Your support to Darussafaka Society provides hundreds of disadvantaged children quality education thus a chance to excel in life. Meet Samuel Atchley, one of Darussafaka Society’s English teachers to learn how it feels like to be with those children.
Mr. Samuel Atchley works at Darüşşafaka as an English teacher. This year he teaches 10th and 11th grades. Originally from San Francisco, USA, he has been living in Turkey for the last 5 years. He is married to a Turkish woman, Burcu Atchley and has a 9-month-old daughter.
What brought him to Turkey initially 8 years ago was his passion for Turkish music. “I really like Turkish music. For a long time in my youth, I played clarinet and studied Turkish folk music. I came to Turkey back and forth. Then I met my wife. We played in a band together. We fell in love. And five years ago, I came back to Turkey to make my life and build a family here.”
Mr. Atchley has been working as a teacher for 12 years. He says he found himself in teaching. “At my first teaching job, I really enjoyed informing people and the interaction with my students. And then as I got into high school I started teaching younger students. It became more difficult but at the same time more fulfilling. And now I love my job! It is a great feeling” he says.
“I am doing something that means something”
Three years ago, he began teaching at Darüşşafaka and he tells why teaching here means a lot to him: “The student profile in Darüşşafaka is so much different than any other school. They are kids with less opportunities coming from all over Turkey. They are not spoiled or entitled. They don’t have an expectation that I owe something to them. They are much more motivated to be here. There is a more natural and healthier student-teacher relationship. That is one of the reasons why I wanted to come here in the first place. And the fact that we can help these students that would otherwise not have opportunities, is really worthwhile. Regardless of any challenges that I run into, this is the remedy. I am doing something that means something. It is just being part of the ability of really making a difference in a student’s life. That is the best thing about working here. When you tell people that you work for Darüşşafaka, you get great reactions. And I have great colleagues.”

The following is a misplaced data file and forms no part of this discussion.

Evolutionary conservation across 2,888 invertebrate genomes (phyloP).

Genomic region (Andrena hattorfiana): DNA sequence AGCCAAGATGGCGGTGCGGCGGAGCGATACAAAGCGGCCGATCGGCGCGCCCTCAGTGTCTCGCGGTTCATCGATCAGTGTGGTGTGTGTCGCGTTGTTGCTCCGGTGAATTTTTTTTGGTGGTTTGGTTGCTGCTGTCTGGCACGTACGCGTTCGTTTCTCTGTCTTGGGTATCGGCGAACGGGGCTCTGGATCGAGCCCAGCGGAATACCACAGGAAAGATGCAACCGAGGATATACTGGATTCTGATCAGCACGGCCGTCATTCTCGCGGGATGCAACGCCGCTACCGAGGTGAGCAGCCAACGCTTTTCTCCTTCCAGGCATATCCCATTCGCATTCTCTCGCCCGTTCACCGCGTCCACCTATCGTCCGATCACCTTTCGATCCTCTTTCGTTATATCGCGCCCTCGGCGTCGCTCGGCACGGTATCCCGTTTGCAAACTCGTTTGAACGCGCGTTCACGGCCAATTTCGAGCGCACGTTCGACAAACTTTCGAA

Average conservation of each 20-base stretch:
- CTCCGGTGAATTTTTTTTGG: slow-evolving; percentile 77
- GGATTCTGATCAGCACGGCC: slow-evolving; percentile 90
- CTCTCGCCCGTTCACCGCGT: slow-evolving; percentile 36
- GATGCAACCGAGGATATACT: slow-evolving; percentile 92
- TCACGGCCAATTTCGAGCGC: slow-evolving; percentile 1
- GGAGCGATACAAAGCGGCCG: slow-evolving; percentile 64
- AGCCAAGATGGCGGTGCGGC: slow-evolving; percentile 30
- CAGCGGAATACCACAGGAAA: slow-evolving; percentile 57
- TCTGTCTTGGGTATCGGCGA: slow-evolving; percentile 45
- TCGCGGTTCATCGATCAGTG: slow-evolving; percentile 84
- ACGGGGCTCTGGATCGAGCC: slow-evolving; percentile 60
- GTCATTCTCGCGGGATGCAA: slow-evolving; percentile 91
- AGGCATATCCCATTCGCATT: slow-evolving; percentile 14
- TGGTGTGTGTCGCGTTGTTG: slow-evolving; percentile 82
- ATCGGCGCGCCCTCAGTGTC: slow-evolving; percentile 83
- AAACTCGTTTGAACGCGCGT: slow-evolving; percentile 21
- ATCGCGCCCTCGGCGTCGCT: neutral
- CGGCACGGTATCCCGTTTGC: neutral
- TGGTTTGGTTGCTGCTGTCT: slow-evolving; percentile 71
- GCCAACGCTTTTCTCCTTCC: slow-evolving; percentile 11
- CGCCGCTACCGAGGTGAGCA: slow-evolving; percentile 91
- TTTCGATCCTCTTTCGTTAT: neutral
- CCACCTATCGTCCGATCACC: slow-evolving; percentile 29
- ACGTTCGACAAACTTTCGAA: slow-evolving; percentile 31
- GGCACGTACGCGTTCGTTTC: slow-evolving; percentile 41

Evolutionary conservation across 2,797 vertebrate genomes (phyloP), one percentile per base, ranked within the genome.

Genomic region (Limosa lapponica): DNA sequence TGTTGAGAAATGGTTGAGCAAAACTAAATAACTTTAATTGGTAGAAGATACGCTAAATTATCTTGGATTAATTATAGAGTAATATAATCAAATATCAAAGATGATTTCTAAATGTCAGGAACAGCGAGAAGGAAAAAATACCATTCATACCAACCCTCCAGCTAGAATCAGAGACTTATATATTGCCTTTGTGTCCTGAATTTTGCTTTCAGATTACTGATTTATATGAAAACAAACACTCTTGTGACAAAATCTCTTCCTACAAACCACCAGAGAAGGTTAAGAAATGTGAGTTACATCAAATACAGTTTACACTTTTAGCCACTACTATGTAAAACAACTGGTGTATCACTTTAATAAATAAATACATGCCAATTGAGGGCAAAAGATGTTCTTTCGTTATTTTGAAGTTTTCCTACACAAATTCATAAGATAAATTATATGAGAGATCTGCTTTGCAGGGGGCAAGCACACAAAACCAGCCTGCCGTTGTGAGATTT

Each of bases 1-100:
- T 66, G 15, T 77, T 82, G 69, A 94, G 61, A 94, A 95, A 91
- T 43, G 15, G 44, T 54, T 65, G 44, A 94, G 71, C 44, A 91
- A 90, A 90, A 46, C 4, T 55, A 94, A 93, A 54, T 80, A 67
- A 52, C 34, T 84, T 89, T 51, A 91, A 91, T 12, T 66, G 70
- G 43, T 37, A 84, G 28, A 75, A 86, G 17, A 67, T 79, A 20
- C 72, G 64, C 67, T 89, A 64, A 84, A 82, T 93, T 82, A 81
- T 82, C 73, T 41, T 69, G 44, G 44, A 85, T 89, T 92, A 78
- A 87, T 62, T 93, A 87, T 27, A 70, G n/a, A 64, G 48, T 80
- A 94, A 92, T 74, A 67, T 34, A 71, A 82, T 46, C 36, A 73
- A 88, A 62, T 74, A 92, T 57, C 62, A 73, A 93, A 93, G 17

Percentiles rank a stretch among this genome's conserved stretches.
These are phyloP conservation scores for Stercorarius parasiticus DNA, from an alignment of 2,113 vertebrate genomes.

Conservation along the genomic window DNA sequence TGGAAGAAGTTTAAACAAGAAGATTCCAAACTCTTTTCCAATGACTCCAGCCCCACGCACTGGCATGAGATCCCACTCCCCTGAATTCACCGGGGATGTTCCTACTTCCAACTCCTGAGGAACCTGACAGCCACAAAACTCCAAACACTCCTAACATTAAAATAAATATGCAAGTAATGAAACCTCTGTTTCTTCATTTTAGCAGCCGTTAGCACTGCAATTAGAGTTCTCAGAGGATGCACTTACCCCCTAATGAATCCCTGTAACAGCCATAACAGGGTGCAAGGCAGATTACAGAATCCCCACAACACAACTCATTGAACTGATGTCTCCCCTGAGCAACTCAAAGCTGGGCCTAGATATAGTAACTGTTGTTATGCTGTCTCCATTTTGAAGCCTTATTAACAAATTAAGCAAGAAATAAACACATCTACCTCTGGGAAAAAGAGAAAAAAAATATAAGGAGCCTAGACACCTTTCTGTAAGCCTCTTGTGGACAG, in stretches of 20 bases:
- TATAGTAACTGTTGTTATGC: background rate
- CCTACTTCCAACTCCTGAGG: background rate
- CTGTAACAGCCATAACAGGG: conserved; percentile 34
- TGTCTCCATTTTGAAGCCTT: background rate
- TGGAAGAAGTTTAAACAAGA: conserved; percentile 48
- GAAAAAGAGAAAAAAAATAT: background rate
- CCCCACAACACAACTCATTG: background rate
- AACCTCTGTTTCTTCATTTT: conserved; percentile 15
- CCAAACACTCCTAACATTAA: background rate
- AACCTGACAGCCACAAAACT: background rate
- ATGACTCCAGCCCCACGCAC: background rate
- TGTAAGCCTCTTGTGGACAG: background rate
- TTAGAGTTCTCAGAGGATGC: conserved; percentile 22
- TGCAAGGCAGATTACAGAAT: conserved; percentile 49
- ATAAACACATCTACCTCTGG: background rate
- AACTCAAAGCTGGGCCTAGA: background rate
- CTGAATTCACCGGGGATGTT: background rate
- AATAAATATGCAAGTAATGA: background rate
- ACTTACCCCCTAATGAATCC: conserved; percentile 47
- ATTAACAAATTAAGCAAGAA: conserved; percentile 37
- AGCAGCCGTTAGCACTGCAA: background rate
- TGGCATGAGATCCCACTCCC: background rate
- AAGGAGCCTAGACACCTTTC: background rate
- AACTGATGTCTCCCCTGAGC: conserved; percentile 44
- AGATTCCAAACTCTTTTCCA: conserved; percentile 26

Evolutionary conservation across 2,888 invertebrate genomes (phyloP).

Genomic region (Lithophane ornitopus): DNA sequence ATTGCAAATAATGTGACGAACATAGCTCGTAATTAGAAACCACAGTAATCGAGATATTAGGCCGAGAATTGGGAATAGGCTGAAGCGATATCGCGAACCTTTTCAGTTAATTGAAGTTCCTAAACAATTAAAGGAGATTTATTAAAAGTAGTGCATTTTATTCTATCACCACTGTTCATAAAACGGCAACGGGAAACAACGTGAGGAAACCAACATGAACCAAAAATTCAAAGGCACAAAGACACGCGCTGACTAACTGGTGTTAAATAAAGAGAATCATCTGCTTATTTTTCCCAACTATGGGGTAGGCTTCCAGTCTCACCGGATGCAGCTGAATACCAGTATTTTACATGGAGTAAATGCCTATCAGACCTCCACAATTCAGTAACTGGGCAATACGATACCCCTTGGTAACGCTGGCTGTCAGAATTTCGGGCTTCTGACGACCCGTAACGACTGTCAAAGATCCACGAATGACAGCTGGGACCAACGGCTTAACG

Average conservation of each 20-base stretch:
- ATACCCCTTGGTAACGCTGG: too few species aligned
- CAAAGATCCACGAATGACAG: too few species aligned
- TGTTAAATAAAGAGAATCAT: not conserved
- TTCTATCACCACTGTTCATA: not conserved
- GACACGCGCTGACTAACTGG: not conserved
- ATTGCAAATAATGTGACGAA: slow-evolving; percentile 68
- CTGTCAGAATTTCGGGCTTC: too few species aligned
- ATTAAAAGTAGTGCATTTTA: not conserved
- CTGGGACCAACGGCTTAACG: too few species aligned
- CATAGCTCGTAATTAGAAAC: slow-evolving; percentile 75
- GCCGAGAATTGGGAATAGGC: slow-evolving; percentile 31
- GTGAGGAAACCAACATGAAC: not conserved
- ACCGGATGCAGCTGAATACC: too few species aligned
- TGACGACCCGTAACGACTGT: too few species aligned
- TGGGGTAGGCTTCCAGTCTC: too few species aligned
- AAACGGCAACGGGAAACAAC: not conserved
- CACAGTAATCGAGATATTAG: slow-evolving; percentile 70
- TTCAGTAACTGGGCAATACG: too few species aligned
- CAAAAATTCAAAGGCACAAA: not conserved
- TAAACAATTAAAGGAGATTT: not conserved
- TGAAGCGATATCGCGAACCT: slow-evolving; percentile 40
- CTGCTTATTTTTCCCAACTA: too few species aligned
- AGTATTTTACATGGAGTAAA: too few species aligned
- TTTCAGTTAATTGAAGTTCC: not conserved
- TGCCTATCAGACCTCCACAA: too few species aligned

Especially the support system that Darüşşafaka offers to its students amazes him: “Darüşşafaka is another family and a support structure for the students. Alongside the brotherhood and sisterhood that they have together, the community of Darüşşafaka alumni is really a great support system. I think the kids really notice and appreciate that.”
“These students are getting more than help”
According to Mr. Atchley, Darüşşafaka is unique in the way that it gives such a complete support to its students. He says he does not know any other institution that does this in such a good level. “That is such a rarity” he argues, “A lot of charity institutions offer possibly partial scholarships, partial assistance, or help you. These students are getting more than help. They are getting fully supported opportunity. And doors blast wide open for them, that would otherwise just be completely locked. There are around 100 students who graduate from here every year, whose lives are completely changed. That is amazing.”